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Prog Polym Sci. 2016 Nov 10;81:209-237. doi: 10.1016/j.progpolymsci.2018.01.004.

A review of polymeric membranes and processes for potable water reuse.

Author information

1
Rohsenow Kendall Heat Transfer Laboratory, Department of Mechanical Engineering Massachusetts Institute of Technology, 77 Massachusetts Avenue, Cambridge MA 02139-4307 USA.
2
Harvard School of Engineering and Applied Sciences, 29 Oxford Street, Cambridge, MA 02138, USA.
3
Laboratory of Transport Phenomena and Biotechnology, Department of Computer Engineering, Modeling, Electronic and Systems, University of Calabria, Via P. Bucci, Cubo 39/C, 87036 Rende, CS, Italy.
4
Institute Center for Water and Environment (iWATER), Department of Chemical and Environmental Engineering, Masdar Institute of Science and Technology, Abu Dhabi, United Arab Emirates, PO Box 54224, Abu Dhabi, United Arab Emirates.
5
Orange County Water District (OCWD), Research and Development Department, 18700 Ward Street, Fountain Valley, CA 92708.
6
Department of Civil & Environmental Engineering, Colorado School of Mines, Coolbaugh Hall, 1012 14th St., Golden, CO 80401, USA.
7
Institute for Energy and the Environment/WERC, New Mexico State University, Las Cruces, NM 88003-8001, USA.
8
School of Chemical, Biological and Materials Engineering, University of Oklahoma, 110 East Boyd Street, Norman, OK.
9
Office of Research and Development, National Homeland Security Research Center, U.S. Environmental Protection Agency (MD-E343-06), 109 T.W. Alexander Dr., Research Triangle Park, NC 27711, USA.
10
Chemical & Environmental Engineering, University of Arizona, 1133 E. James E. Rogers Way, Tucson, Arizona 85721 USA.
11
Civil & Environmental Engineering, The University of Auckland, Private Bag 92019, Auckland 1142, New Zealand.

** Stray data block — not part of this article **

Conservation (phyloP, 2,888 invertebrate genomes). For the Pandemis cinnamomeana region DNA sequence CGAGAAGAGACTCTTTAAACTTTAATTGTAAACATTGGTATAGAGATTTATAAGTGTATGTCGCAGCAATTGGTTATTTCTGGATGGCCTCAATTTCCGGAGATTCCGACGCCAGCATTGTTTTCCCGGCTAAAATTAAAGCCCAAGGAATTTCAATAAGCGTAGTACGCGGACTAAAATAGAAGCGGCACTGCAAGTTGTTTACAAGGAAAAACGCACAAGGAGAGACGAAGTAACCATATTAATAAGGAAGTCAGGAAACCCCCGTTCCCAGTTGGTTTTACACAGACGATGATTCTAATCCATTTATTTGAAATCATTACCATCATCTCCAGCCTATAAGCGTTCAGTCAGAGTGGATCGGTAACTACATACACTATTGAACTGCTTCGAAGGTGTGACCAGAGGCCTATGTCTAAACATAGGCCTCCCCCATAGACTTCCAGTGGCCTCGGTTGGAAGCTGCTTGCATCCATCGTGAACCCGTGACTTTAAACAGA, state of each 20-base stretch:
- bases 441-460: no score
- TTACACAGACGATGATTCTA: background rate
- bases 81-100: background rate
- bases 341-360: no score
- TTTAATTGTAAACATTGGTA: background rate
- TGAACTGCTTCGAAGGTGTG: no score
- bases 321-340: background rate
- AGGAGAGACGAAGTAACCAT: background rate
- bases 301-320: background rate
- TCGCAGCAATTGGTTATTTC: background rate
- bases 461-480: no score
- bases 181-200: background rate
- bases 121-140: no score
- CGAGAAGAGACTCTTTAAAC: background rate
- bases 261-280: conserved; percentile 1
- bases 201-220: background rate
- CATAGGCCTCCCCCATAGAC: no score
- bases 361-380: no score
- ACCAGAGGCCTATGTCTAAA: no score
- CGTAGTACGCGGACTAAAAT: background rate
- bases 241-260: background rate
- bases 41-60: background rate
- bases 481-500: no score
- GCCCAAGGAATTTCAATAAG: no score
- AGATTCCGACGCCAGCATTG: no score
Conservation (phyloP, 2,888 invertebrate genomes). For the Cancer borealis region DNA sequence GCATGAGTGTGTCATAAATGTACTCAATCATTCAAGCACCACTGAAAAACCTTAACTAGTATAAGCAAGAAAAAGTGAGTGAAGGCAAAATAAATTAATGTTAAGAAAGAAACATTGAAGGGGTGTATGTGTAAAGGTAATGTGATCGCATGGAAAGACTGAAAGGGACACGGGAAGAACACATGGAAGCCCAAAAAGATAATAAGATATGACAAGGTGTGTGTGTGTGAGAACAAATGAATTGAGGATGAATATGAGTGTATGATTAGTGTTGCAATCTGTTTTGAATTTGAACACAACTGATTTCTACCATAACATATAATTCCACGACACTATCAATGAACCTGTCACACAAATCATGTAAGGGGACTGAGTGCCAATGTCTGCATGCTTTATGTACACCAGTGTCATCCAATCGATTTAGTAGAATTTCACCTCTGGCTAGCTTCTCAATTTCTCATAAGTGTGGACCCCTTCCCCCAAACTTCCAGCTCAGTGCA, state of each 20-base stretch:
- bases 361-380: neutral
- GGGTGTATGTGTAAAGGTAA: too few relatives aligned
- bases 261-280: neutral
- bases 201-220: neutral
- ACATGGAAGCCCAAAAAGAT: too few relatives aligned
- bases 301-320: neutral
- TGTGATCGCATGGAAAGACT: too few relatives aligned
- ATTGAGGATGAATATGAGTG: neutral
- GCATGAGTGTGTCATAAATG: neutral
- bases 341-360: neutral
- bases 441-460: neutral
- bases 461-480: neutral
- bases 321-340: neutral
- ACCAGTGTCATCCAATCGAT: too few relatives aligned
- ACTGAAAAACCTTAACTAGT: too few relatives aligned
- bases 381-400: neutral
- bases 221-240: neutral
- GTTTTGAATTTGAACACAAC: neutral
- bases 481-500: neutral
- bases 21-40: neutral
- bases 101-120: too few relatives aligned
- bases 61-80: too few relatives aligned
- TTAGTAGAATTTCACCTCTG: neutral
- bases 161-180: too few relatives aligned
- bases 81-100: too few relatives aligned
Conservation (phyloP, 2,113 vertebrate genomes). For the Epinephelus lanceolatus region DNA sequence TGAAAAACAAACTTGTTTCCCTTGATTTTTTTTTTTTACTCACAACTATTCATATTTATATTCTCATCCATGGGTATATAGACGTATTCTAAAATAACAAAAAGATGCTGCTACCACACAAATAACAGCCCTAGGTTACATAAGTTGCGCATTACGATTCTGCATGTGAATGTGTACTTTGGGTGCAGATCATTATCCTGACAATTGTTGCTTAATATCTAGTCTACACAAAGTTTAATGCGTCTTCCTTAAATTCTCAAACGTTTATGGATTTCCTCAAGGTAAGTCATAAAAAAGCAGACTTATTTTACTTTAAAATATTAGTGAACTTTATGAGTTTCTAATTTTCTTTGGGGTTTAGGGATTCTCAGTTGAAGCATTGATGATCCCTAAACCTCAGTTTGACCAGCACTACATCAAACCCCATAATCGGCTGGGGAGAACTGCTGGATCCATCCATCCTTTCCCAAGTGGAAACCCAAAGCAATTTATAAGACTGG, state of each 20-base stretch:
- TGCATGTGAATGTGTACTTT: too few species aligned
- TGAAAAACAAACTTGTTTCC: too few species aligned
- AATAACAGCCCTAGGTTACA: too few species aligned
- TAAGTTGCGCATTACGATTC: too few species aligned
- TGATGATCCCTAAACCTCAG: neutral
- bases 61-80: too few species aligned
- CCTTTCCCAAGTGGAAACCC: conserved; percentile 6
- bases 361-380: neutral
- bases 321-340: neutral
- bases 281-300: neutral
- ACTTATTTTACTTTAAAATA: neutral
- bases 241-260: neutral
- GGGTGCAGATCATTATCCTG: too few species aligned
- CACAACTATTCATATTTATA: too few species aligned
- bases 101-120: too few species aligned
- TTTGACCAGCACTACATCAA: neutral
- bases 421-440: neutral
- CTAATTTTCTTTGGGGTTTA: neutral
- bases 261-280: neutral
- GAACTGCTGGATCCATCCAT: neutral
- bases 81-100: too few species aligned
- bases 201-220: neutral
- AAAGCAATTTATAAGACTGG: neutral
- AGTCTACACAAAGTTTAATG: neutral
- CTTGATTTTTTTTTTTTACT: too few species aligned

12
National University of Singapore, NUS Environmental Research Institute (NERI), 5A Engineering Drive 1; T-Lab Building, #02-01; Singapore 117411.

Abstract

Conventional water resources in many regions are insufficient to meet the water needs of growing populations, thus reuse is gaining acceptance as a method of water supply augmentation. Recent advancements in membrane technology have allowed for the reclamation of municipal wastewater for the production of drinking water, i.e., potable reuse. Although public perception can be a challenge, potable reuse is often the least energy-intensive method of providing additional drinking water to water stressed regions. A variety of membranes have been developed that can remove water contaminants ranging from particles and pathogens to dissolved organic compounds and salts. Typically, potable reuse treatment plants use polymeric membranes for microfiltration or ultrafiltration in conjunction with reverse osmosis and, in some cases, nanofiltration. Membrane properties, including pore size, wettability, surface charge, roughness, thermal resistance, chemical stability, permeability, thickness and mechanical strength, vary between membranes and applications. Advancements in membrane technology including new membrane materials, coatings, and manufacturing methods, as well as emerging membrane processes such as membrane bioreactors, electrodialysis, and forward osmosis have been developed to improve selectivity, energy consumption, fouling resistance, and/or capital cost. The purpose of this review is to provide a comprehensive summary of the role of polymeric membranes in the treatment of wastewater to potable water quality and highlight recent advancements in separation processes. Beyond membranes themselves, this review covers the background and history of potable reuse, and commonly used potable reuse process chains, pretreatment steps, and advanced oxidation processes. Key trends in membrane technology include novel configurations, materials and fouling prevention techniques. Challenges still facing membrane-based potable reuse applications, including chemical and biological contaminant removal, membrane fouling, and public perception, are highlighted as areas in need of further research and development.

KEYWORDS:

Potable reuse; filtration; fouling; nanocomposite membranes; polymeric membranes; reverse osmosis

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